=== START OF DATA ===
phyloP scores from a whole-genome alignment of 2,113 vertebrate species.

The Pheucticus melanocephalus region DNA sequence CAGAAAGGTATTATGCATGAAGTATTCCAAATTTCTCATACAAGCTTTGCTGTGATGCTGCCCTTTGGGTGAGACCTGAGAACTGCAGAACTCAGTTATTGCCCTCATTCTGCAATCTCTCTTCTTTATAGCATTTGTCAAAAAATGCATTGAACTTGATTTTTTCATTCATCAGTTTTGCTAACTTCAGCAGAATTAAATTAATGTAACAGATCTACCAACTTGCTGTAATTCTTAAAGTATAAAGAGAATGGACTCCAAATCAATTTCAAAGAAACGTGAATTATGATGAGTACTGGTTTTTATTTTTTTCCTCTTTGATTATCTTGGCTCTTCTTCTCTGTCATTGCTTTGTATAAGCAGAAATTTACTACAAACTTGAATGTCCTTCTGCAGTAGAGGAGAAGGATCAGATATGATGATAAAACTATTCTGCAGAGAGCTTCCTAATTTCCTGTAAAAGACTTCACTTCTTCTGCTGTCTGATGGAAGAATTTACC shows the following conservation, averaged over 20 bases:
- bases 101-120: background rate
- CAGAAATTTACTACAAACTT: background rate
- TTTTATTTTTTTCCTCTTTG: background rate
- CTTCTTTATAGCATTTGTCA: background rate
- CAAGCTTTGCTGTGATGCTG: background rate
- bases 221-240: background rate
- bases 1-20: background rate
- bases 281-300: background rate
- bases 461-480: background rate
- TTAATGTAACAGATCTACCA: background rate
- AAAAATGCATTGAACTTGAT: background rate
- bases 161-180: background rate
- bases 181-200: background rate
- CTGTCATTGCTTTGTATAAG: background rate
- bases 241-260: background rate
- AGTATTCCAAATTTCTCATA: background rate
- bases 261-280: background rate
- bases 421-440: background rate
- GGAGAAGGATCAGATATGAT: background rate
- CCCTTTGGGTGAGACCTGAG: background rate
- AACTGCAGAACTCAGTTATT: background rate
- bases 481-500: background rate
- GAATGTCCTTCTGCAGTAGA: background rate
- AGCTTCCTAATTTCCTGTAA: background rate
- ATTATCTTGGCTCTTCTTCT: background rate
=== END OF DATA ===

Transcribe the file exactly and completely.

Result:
phyloP scores from a whole-genome alignment of 2,113 vertebrate species.

The Pheucticus melanocephalus region DNA sequence CAGAAAGGTATTATGCATGAAGTATTCCAAATTTCTCATACAAGCTTTGCTGTGATGCTGCCCTTTGGGTGAGACCTGAGAACTGCAGAACTCAGTTATTGCCCTCATTCTGCAATCTCTCTTCTTTATAGCATTTGTCAAAAAATGCATTGAACTTGATTTTTTCATTCATCAGTTTTGCTAACTTCAGCAGAATTAAATTAATGTAACAGATCTACCAACTTGCTGTAATTCTTAAAGTATAAAGAGAATGGACTCCAAATCAATTTCAAAGAAACGTGAATTATGATGAGTACTGGTTTTTATTTTTTTCCTCTTTGATTATCTTGGCTCTTCTTCTCTGTCATTGCTTTGTATAAGCAGAAATTTACTACAAACTTGAATGTCCTTCTGCAGTAGAGGAGAAGGATCAGATATGATGATAAAACTATTCTGCAGAGAGCTTCCTAATTTCCTGTAAAAGACTTCACTTCTTCTGCTGTCTGATGGAAGAATTTACC shows the following conservation, averaged over 20 bases:
- bases 101-120: background rate
- CAGAAATTTACTACAAACTT: background rate
- TTTTATTTTTTTCCTCTTTG: background rate
- CTTCTTTATAGCATTTGTCA: background rate
- CAAGCTTTGCTGTGATGCTG: background rate
- bases 221-240: background rate
- bases 1-20: background rate
- bases 281-300: background rate
- bases 461-480: background rate
- TTAATGTAACAGATCTACCA: background rate
- AAAAATGCATTGAACTTGAT: background rate
- bases 161-180: background rate
- bases 181-200: background rate
- CTGTCATTGCTTTGTATAAG: background rate
- bases 241-260: background rate
- AGTATTCCAAATTTCTCATA: background rate
- bases 261-280: background rate
- bases 421-440: background rate
- GGAGAAGGATCAGATATGAT: background rate
- CCCTTTGGGTGAGACCTGAG: background rate
- AACTGCAGAACTCAGTTATT: background rate
- bases 481-500: background rate
- GAATGTCCTTCTGCAGTAGA: background rate
- AGCTTCCTAATTTCCTGTAA: background rate
- ATTATCTTGGCTCTTCTTCT: background rate